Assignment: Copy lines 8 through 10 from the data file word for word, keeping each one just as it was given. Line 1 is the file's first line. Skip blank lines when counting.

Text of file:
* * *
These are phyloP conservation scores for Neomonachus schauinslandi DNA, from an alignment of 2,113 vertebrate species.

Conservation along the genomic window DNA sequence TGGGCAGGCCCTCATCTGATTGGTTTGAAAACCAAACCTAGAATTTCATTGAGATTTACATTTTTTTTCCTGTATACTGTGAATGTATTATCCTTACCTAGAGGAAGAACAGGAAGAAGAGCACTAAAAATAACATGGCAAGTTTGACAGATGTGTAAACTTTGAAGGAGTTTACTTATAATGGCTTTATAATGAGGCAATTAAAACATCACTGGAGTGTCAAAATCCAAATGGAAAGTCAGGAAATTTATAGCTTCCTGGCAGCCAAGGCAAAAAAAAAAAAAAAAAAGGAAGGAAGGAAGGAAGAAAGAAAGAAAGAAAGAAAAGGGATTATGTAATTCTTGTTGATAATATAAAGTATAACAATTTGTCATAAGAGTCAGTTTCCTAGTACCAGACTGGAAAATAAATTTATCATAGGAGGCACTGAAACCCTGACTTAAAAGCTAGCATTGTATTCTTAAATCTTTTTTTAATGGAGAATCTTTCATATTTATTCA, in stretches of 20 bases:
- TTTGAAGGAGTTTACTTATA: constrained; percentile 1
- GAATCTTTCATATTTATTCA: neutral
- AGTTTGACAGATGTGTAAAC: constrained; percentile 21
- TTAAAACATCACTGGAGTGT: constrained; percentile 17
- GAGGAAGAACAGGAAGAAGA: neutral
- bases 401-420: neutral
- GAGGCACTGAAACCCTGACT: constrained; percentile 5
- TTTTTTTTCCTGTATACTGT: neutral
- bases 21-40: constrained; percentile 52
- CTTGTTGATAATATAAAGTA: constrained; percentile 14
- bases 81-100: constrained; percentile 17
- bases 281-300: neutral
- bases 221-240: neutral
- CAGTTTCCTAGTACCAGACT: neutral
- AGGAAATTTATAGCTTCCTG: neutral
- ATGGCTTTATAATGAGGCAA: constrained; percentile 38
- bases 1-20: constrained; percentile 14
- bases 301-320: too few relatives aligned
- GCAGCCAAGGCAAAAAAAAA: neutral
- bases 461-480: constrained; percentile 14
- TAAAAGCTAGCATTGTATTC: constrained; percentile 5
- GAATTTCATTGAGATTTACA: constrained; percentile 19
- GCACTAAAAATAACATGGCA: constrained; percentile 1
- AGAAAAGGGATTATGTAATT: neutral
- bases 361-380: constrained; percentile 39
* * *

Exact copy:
- bases 401-420: neutral
- GAGGCACTGAAACCCTGACT: constrained; percentile 5
- TTTTTTTTCCTGTATACTGT: neutral